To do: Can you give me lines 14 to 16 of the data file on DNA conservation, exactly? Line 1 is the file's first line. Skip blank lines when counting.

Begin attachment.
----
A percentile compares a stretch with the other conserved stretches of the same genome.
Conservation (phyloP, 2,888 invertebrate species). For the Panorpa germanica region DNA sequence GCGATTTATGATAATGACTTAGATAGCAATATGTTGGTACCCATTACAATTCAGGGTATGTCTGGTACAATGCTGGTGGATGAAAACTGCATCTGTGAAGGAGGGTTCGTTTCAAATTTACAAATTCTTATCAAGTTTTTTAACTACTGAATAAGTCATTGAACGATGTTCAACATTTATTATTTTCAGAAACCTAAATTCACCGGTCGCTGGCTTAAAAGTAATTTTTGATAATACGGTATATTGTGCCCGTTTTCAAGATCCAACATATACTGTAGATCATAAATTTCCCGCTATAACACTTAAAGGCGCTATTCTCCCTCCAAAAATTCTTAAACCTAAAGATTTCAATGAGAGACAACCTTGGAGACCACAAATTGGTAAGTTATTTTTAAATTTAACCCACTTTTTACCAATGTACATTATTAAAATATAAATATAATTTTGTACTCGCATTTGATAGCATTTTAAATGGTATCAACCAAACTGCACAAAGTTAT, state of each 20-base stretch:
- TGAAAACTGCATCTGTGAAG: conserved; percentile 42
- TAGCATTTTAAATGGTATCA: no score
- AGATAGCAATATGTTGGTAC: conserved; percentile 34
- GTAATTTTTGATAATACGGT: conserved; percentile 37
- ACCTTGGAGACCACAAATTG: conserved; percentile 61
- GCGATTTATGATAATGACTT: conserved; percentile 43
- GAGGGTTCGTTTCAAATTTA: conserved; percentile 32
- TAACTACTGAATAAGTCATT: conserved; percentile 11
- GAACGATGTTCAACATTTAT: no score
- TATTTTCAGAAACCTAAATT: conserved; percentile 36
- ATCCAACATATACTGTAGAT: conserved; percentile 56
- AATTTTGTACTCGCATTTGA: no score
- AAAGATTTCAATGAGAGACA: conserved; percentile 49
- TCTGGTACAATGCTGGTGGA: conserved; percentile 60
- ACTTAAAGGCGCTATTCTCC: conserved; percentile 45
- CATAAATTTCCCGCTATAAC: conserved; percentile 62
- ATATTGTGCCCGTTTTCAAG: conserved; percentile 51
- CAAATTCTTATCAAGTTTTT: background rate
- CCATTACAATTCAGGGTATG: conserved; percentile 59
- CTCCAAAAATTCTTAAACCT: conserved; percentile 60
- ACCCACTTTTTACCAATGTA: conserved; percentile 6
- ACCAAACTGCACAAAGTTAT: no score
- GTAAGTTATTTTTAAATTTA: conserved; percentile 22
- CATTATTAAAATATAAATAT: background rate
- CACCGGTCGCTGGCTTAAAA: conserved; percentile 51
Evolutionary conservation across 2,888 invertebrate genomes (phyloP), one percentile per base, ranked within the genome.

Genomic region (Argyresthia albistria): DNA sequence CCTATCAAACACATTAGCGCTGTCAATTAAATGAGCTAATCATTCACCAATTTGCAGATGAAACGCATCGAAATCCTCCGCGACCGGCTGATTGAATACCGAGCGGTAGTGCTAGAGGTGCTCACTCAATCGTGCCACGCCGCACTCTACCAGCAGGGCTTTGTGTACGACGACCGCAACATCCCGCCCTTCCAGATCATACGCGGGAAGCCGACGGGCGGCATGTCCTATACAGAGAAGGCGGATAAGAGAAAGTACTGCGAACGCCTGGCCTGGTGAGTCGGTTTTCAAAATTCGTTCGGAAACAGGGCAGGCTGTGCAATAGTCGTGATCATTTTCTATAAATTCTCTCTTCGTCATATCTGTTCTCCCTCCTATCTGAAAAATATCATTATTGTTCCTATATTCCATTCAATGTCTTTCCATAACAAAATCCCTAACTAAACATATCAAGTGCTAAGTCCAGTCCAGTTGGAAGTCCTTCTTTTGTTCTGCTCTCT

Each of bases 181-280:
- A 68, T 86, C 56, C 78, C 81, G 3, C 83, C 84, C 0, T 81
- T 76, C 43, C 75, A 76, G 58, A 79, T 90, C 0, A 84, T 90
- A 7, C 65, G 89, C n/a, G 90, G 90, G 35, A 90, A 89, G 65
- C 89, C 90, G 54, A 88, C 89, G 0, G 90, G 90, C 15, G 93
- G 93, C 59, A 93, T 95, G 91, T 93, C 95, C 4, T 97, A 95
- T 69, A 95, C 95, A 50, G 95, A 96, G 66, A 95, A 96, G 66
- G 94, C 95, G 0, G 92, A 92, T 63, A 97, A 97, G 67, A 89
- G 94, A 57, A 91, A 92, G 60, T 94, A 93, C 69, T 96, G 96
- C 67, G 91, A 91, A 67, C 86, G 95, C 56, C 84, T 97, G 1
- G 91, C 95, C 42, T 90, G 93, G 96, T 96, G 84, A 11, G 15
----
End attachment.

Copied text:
- AATTTTGTACTCGCATTTGA: no score
- AAAGATTTCAATGAGAGACA: conserved; percentile 49
- TCTGGTACAATGCTGGTGGA: conserved; percentile 60